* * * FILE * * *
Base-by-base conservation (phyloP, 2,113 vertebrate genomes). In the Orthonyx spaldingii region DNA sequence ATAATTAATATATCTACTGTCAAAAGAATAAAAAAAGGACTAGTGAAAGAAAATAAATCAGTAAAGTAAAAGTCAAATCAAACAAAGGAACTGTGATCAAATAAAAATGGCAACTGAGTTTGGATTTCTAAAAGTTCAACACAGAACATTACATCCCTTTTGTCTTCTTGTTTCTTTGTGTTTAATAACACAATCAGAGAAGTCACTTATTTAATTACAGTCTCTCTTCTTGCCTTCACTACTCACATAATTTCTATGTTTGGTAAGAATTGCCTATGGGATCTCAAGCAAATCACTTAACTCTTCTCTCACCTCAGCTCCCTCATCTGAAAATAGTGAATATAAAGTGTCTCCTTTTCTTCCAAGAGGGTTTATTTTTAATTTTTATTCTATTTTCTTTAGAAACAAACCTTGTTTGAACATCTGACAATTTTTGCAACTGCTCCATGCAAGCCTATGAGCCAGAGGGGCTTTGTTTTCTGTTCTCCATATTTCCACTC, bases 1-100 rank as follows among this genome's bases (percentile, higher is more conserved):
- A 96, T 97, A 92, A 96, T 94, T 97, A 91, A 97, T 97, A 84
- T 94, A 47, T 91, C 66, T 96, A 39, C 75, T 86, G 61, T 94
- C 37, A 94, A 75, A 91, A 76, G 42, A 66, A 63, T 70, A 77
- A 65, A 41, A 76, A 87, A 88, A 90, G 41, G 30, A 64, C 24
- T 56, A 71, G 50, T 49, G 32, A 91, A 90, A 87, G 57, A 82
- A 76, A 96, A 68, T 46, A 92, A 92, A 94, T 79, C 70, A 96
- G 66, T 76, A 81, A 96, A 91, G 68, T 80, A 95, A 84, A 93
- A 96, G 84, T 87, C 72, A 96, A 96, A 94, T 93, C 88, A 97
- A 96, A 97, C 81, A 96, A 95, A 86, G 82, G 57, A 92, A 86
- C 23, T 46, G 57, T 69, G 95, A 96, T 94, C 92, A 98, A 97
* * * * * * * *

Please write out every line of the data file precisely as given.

Base-by-base conservation (phyloP, 2,113 vertebrate genomes). In the Orthonyx spaldingii region DNA sequence ATAATTAATATATCTACTGTCAAAAGAATAAAAAAAGGACTAGTGAAAGAAAATAAATCAGTAAAGTAAAAGTCAAATCAAACAAAGGAACTGTGATCAAATAAAAATGGCAACTGAGTTTGGATTTCTAAAAGTTCAACACAGAACATTACATCCCTTTTGTCTTCTTGTTTCTTTGTGTTTAATAACACAATCAGAGAAGTCACTTATTTAATTACAGTCTCTCTTCTTGCCTTCACTACTCACATAATTTCTATGTTTGGTAAGAATTGCCTATGGGATCTCAAGCAAATCACTTAACTCTTCTCTCACCTCAGCTCCCTCATCTGAAAATAGTGAATATAAAGTGTCTCCTTTTCTTCCAAGAGGGTTTATTTTTAATTTTTATTCTATTTTCTTTAGAAACAAACCTTGTTTGAACATCTGACAATTTTTGCAACTGCTCCATGCAAGCCTATGAGCCAGAGGGGCTTTGTTTTCTGTTCTCCATATTTCCACTC, bases 1-100 rank as follows among this genome's bases (percentile, higher is more conserved):
- A 96, T 97, A 92, A 96, T 94, T 97, A 91, A 97, T 97, A 84
- T 94, A 47, T 91, C 66, T 96, A 39, C 75, T 86, G 61, T 94
- C 37, A 94, A 75, A 91, A 76, G 42, A 66, A 63, T 70, A 77
- A 65, A 41, A 76, A 87, A 88, A 90, G 41, G 30, A 64, C 24
- T 56, A 71, G 50, T 49, G 32, A 91, A 90, A 87, G 57, A 82
- A 76, A 96, A 68, T 46, A 92, A 92, A 94, T 79, C 70, A 96
- G 66, T 76, A 81, A 96, A 91, G 68, T 80, A 95, A 84, A 93
- A 96, G 84, T 87, C 72, A 96, A 96, A 94, T 93, C 88, A 97
- A 96, A 97, C 81, A 96, A 95, A 86, G 82, G 57, A 92, A 86
- C 23, T 46, G 57, T 69, G 95, A 96, T 94, C 92, A 98, A 97